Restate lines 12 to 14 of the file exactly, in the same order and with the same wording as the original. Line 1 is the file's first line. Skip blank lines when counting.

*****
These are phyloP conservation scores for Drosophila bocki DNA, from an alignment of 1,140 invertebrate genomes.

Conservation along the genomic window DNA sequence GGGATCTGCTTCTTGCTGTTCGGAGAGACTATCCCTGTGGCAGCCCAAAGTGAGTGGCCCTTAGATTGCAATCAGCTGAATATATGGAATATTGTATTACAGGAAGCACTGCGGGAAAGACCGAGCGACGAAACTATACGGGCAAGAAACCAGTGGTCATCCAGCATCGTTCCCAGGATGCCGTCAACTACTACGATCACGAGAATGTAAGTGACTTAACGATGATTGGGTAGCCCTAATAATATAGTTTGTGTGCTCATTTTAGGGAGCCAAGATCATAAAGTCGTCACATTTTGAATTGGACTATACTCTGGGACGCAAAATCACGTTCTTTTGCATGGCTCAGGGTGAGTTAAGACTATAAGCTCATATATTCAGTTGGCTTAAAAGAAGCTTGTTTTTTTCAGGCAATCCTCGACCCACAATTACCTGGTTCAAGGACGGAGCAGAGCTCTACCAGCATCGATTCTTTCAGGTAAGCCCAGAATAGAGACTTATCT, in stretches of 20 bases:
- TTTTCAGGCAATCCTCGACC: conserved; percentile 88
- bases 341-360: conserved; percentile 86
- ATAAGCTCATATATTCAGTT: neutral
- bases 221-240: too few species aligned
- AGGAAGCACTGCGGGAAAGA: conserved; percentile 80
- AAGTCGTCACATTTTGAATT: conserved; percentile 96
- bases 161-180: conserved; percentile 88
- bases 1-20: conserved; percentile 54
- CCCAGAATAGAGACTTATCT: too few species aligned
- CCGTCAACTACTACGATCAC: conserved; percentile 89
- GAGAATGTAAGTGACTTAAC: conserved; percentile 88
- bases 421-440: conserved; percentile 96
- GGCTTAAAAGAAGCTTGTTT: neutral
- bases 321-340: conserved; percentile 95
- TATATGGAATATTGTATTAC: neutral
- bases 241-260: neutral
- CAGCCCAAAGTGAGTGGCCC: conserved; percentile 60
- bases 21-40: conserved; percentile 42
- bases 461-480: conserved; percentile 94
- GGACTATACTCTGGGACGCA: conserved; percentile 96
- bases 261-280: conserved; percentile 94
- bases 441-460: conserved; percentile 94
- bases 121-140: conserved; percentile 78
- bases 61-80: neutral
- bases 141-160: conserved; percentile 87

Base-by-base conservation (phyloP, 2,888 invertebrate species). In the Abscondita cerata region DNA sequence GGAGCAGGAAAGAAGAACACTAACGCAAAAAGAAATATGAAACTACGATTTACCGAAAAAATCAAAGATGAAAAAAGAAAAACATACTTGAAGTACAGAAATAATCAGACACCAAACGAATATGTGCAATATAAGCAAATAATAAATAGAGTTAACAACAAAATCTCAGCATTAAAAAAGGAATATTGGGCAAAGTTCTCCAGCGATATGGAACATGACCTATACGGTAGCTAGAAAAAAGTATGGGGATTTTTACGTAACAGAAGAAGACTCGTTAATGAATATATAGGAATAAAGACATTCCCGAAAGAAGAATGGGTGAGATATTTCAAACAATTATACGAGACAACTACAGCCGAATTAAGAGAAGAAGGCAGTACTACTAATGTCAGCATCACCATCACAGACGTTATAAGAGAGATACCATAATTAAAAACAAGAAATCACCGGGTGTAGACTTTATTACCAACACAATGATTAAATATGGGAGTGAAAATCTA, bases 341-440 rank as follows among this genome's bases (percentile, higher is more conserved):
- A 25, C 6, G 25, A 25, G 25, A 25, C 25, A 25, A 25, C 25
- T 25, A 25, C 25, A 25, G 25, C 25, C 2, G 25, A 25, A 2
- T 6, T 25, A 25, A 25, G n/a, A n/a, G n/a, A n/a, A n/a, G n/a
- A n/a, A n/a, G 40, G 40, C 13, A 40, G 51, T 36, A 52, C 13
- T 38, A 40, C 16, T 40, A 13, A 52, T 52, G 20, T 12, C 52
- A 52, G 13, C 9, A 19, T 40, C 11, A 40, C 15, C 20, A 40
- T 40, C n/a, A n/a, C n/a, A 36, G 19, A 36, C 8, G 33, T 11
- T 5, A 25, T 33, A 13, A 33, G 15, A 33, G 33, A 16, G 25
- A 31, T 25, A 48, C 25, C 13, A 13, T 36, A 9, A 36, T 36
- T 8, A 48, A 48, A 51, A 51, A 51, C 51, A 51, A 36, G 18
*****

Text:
- CCGTCAACTACTACGATCAC: conserved; percentile 89
- GAGAATGTAAGTGACTTAAC: conserved; percentile 88
- bases 421-440: conserved; percentile 96